I love good movies. I also love good food. A good movie about good food is a recipe for success because the story is almost always about more than what's on the plate. It's about the people.
The people in The Hundred-Foot Journey are a rich tapestry of cultures, languages, losses, and gains. The film's first hour feels unpromising. There are two destructive fires, one prejudiced message painted on a wall, and no guests at a restaurant's opening night. Thankfully, the good news begins to swallow the bad as the story builds.
The Hundred-Foot Journey tells the story of an Indian family who immigrates first to London, then to a village in France. Hassan, one of two adult sons in the family, has a natural gift for cooking. The family opens an Indian restaurant across the street from one of France's most acclaimed restaurants, run by one of the stiffest chefs in the country known as Madame Mallory. At first, jealousy, bigotry, and fear fuel a war between the two establishments.
However, good food, no matter how different the dishes may be, can become a path towards reconciliation. Hassan soon finds himself learning from Madame Mallory in her kitchen. She intends to teach him classical French cuisine. Hassan is grateful and respectful but also resourceful. He wants to learn without sacrificing his roots.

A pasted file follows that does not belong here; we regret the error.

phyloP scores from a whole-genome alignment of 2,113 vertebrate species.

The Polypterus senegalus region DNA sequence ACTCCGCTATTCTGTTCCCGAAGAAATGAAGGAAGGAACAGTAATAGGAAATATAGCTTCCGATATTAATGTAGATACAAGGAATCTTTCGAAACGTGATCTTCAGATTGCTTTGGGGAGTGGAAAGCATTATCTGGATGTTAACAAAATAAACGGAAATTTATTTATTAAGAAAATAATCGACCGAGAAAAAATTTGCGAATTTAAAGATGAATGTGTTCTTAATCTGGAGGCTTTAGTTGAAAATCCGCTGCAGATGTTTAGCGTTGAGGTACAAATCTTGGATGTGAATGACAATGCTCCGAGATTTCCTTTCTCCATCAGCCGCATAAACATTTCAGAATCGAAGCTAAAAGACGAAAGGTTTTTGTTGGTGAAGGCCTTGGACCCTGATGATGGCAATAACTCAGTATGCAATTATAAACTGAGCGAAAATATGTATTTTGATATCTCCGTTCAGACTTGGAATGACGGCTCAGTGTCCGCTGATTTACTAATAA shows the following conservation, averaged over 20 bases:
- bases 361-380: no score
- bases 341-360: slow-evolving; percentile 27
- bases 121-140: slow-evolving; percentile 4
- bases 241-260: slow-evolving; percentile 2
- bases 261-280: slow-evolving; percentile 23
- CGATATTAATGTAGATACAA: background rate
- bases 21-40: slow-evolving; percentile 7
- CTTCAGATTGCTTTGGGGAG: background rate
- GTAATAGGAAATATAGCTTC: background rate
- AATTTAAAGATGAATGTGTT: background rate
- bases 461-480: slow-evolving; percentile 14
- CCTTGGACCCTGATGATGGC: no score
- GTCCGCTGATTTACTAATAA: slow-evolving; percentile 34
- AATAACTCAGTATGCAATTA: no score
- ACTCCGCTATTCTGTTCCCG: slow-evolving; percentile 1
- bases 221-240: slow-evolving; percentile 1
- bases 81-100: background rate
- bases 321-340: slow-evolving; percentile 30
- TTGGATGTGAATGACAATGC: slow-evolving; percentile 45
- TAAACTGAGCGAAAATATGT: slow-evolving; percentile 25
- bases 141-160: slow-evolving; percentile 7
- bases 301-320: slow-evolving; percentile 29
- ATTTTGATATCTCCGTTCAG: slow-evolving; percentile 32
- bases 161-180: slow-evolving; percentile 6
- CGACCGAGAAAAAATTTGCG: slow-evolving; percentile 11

In one particular scene, Madame Mallory tastes a chicken dish that Hasan prepares. She had provided him with a very specific recipe, and immediately her palate tells her something is different. Hassan has added his own touch to the recipe.
Every Sunday, congregations around the world gather around the Bread of Life, the Cup of Salvation and a feast of spiritual food in God's Word. We are many tribes and cultures, languages and traditions. What we share in common is our hunger.
One of the obstacles we face in the Church is well-summarized in Madame Mallory's question of her student: why change? While Jesus Christ does not change, and the Word of God will not pass away, the ways we prepare and share the good news in the Church must not become stagnant. Change is much more difficult than keeping things the way they've always been. Change can also introduce us to the flavors of God's love we have not yet experienced.
Yes, there are wonderful traditions within the Church that nurture us, 200+ year old recipes that are wonderful just as they are. There are also traditions different from ours that we might incorporate to enrich everyone's experience of God in worship. One of the most beautiful things about The Hundred-Foot Journey is how seemingly different groups of people really aren't that different. They love food. They love one another. The 100 feet between the restaurants is really not as far as it initially seems.
At a time in history where we see increased acts of bigotry and hatred around the world, the Lord's table is one place where we should be able to find refuge in love. Let us not let resistance to change prevent us from tasting all God's goodness. Let us find ways to change, and improve, the ways we share the good news and prepare the feast of the Lamb of God each week.
all good things to each of you,